There’s something terrific in Mariel Loveland waiting to burst out. It did once upon a time, with her old band Candy Hearts and their album All The Way You Let Me Down, a pop-punk gem of the 2010s that was smartly written, beautifully produced, as sharp as you like, and remains so underrated to this day. Even at almost a decade old, that album represents the zenith of Loveland’s artistry, of which her subsequent solo project Best Ex really has struggled to find similar footing in. Even discounting the sky-high bar already set, the jumps into pop and alt-pop have often felt at the expense of similar kinds of sparkle. Previous EPs have been decent, sure, but the long, drawn-out road to arrive at debut full-length With A Smile has sort of exacerbated the space left by that missing component.
It’s hard to really describe or qualify, but the sensation does hit, particularly if you’re looking out for it. And that’s why it’s so good to say that With A Smile is, hands down, Loveland’s best work to date under the Best Ex name. Hell, remove the uncatchable albatross of All The Way You Let Me Down off the board, and it might be her best work, full stop. Though that’s not to say it’s an absolute, nailed-on win; it’s still on the learning curve, as opposed to the goal at the end. But it’s also a kind of pop that, by and large, fits Loveland’s own creatively sensibilities ridiculously well, as the sort of fun, free endeavour that Best Ex was likely always visualised as.
In a way though, that can make With A Smile’s shortcomings glare out all the more. They’re almost squarely tied to percussion options, something that a naturally softer and smaller sound like this can find difficult to just brush away. An overall nice sound can be truly crippled by awkward choices in places, as Tell Your Friends finds its soft-focus flutters overwhelmed by its heavy, flat clank, and Stay With Me’s fuel is siphoned away by the incessant crunch and squelch that’s louder than most everything else. Simply put, they aren’t strong features, nor do they really flatter Loveland’s whole angle here. With A Smile is defined by its own softness and light, and anything that distracts from that can’t really pull itself back.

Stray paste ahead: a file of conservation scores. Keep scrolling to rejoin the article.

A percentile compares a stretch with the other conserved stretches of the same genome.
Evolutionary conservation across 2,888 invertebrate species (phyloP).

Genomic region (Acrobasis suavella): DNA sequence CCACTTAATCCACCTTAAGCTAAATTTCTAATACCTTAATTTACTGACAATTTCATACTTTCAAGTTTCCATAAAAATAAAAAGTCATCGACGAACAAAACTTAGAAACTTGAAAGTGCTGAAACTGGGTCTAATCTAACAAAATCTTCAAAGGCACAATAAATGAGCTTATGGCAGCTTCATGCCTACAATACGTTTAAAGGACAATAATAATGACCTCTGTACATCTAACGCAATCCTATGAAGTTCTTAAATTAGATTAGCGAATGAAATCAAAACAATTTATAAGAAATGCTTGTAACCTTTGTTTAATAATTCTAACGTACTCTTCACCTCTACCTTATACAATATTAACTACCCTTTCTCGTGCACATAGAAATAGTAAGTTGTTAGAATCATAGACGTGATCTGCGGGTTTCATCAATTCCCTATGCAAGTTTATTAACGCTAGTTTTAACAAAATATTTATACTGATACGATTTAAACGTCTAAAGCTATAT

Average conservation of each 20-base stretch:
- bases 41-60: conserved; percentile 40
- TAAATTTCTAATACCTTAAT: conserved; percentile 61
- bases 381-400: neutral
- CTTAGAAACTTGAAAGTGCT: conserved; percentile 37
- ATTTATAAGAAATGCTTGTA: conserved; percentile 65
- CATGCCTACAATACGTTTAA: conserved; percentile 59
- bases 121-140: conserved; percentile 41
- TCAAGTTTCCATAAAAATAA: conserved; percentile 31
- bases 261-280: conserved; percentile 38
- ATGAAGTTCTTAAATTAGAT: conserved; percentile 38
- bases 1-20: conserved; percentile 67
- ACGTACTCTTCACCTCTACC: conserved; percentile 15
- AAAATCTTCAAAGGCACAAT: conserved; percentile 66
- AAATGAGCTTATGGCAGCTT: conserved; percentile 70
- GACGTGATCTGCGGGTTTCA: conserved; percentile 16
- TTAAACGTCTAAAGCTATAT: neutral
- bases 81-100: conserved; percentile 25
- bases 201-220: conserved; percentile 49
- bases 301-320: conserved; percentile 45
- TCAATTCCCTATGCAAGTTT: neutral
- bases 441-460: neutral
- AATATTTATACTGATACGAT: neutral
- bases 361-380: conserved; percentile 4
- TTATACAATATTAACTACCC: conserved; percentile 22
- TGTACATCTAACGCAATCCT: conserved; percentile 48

The energy of bedroom-pop or TikTok-pop can be there at times, even though that’s not precisely where Loveland is pointing. It’s unavoidable in some of the less cohesive decisions—the overweight 2010s pop ponderousness of Die For You really doesn’t fit this smaller scale—but it’s also not something that’s impossible to manage. Ultimately, that’s why With A Smile sticks the landing when it does, in Loveland centring herself with what suits her best. Here, it’s a more indie-centric take on the pop space occupied by an artist like Maisie Peters—gauzy-edged, pastel synthpop that mightn’t have as tight a hold on certain ‘80s playbooks, but works for results that aren’t a million miles away. There’s open space for the likes of Salt On Skin and Cut Me Out to sizzle and twinkle, rather than drilling into a typical wiriness. True, they mightn’t be as propulsive as a result, but there’s also a flow and lack of inhibitions that plays pretty well, especially on the flirtations with alt-country on The End. All the while, the blurry synths swaddle this mix to blur out any solid edges even further, thereby defining the core melodies all the more and making them a fair bit stronger as a result.
It’s clearly an approach that works for Loveland, even if it does have a few limitations in the grander scheme of pop. Compared to acts going unabashedly bigger and bolder, With A Smile doesn’t grip quite as much; it’s more suited to diaristic thoughts scratched down, and fed through Loveland’s more delicate voice. But that in itself carries its own set of values, in which there’s still plenty to like. The writing, for one, is routinely excellent, anchored in post-relationship growth and actualisation, and rediscovering self-worth while untangling feelings of identity and reconditioning to the idea of happiness and contentment. That tends to be a winner on its own, and through the lens of an overtly poetic style shaped in feminine-coded imagery and directions, that identity definitely extends to a musical level, too. The aura of early Taylor Swift cascades off this thing, and in a very good way. Of course, that can be tempered by more mature framing overall, but it can definitely be felt all over, particularly in a song like Joyride (Glad You Found Me), in its exuberance in the headlong rush of finding real love.
The important thing is how none of this is ever saccharine, even though there’s every opportunity for it to be. Loveland is such a grounded storyteller that any notion of that is cut off rather swiftly, and cauterised by a wonderful songwriting style that yields such fantastic lines as “Nothing looks as pretty in the daylight / When the teeth of the city spit the sun into the sky”—seriously, how good is that?! As far as pop in this vein goes, With A Smile feels simultaneously more and less anomalous in the current sphere with each listen, and that’s where the charm lies. Even without the blockbuster budgets and meticulous, atomised quality control, there’s still something here that can hold its own, with the realms of real humanity being the same big selling point that it often is. And when Loveland is at the core—an artist whose refinement process in this world has only bore more and more fruit with each iteration—the flickers of magic are subtle, but unmistakable. Within the Best Ex catalogue at least, this is the first legitimately strong hit.
For fans of: Taylor Swift, Maisie Peters, Jetty Bones
‘With A Smile’ by Best Ex is released on 6th October on Alcopop! Records (UK) / Iodine Recordings (US).
Words by Luke Nuttall